Has Harriet Harman flipped over to a paralell universe?

I think I witnessed one of the most ridiculous appearances on TV by a politician this morning. Harriet Harman was on Sky News at 8.30am. She looked like she was still waking up and I thought “Thank goodness I’m not a politician. Who would want to be up at 8am on a Saturday to be on Sky News?”.

She wanted Cameron to appoint a judge to lead the hacking inquiry TODAY. Her logic seemed crazy:

Think about what is going to happen at the end of today: the News of the World is going to be closed down, all the staff are going to be disappearing. What will happen to the computers? If a judge is really to find out what happened, not to mention the police inquiry, if all the staff are going off in different directions it would be very difficult for the judge to call on them to come and give the evidence that they know.

So a judge would go into Wapping Murdoch HQ at 9pm and start unplugging computers and sticking them in the back of his Roller would he/she?

And, as for staff going off in different directions, is it not possible that staff records may show their….er….address?

And, in any case, the staff now leaving the NOTW weren’t around when the hacking was taking place.

It really was one of the most obviously hasty, opportunist TV appearances by a politician I have ever seen.

It’s the police’s job to run criminal investigations and secure evidence.

…And this lady used to be Solicitor General. Crikey.

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Even in July 2009, Cameron’s stupidity over hiring Coulson was obvious

Jonathan Calder replies to a comment with a quote from his Liberal England blog from July 9th 2009. He warned about the phone hacking scandal and the danger of hiring Coulson.

By spooky coincidence, I see that on precisely the same day I wrote about the phone hacking affair, Coulson and Cameron under the title: “Cameron’s brazen hypocrisy“. I concluded as follows:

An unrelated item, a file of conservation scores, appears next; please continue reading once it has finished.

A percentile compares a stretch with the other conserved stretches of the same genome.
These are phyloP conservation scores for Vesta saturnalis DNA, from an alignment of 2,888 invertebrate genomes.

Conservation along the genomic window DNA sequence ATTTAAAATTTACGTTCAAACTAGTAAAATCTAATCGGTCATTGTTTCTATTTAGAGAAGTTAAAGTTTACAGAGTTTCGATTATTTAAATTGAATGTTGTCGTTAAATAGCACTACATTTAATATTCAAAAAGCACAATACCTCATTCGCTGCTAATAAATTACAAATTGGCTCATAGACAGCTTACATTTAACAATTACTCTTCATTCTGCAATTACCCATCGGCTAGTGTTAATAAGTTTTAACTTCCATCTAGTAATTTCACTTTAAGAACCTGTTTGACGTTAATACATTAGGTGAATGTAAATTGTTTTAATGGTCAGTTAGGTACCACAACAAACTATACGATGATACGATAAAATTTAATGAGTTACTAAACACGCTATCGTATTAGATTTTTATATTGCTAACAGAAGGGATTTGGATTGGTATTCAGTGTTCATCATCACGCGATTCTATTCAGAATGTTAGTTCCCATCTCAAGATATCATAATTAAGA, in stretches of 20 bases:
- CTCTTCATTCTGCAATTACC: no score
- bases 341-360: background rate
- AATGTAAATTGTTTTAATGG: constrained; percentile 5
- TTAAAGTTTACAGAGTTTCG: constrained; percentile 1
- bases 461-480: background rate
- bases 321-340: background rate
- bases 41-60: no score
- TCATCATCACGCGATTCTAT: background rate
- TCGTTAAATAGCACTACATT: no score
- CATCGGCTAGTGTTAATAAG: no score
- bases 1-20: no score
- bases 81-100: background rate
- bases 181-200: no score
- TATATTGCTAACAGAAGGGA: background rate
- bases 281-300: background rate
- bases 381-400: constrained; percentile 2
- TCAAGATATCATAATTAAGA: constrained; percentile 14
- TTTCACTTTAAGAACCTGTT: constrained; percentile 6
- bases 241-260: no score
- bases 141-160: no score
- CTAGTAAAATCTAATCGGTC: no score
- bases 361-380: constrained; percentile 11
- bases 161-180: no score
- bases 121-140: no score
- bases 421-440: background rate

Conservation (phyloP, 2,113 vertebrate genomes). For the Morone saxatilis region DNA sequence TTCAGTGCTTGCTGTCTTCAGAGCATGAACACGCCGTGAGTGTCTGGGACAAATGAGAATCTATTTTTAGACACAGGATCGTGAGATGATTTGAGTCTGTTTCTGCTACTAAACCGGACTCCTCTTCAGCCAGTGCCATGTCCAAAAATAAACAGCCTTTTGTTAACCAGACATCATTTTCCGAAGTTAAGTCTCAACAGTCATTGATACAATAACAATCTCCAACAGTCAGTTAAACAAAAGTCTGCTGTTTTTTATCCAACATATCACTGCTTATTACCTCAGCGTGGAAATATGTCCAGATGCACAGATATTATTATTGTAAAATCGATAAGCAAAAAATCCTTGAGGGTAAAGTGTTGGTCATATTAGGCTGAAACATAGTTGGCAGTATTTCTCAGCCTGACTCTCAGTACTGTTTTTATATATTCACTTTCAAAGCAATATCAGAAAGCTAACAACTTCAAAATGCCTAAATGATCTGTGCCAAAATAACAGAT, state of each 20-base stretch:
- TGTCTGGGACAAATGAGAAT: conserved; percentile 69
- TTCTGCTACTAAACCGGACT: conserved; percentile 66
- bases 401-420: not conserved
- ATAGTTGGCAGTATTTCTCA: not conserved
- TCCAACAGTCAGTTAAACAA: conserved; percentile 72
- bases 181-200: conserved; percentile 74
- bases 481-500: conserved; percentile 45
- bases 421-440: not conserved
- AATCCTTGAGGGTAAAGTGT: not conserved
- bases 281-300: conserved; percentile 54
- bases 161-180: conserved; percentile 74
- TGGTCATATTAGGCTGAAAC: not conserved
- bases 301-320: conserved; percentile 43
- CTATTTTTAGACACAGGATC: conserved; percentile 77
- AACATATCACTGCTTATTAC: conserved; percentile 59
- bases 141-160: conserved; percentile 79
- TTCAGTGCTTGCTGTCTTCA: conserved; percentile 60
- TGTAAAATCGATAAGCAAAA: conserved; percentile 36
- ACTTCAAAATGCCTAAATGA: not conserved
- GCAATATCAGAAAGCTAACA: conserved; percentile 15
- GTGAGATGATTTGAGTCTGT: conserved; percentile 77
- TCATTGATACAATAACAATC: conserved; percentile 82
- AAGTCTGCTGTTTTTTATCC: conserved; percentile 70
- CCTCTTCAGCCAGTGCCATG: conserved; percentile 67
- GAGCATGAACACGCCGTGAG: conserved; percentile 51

Now, the little toe-rag (Cameron) has been revealed as having the most appalling judgment as to who to hire, and thinks he can brazen it out with his posh accent.

He appears to still think that, if his press conference this week was an indication…..

Pay no attention to the man behind the curtain

At about 11 o’clock last night I tweeted a link to this YouTube clip (above) from the classic film “The Wizard of Oz”. The clip is from the end of the movie, when the all-powerful wizard is revealed to be just an old man behind a curtain franctially pulling levers to create an illusion and projecting his voice via a microphone into a vast sound system. The curtain is pulled open by Toto, the dog. The almighty wizard is finally revealed to be just an old man.

It seemed the perfect allegory for what has happened this week to Rupert Murdoch. Up until now he has been this untouchable, almighty figure at the head of a vast empire, feared and reviled in equal measure. Now, the curtain has been drawn back and we see that he is just an old man.

So, it was very reassuring this morning to see the Guardian making the same reference at the top of its leader page:

There comes a moment in The Wizard of Oz when Dorothy’s dog, Toto, tears back a curtain to reveal an old man pulling levers and speaking into a microphone. This extraordinary week has had something of that feel about it. A generation of people in British public life – including politicians, police officers and, yes, journalists – have lived with the increasing power of one person, Rupert Murdoch. He was a bad man to upset, and so most people kept their heads below anything that looked like a parapet. Politicians, in particular, paid court to him and to his lieutenants. They felt they needed Rupert Murdoch’s support in order to win power, or stay in power. This suited Mr Murdoch very well: he had things he needed from them, too.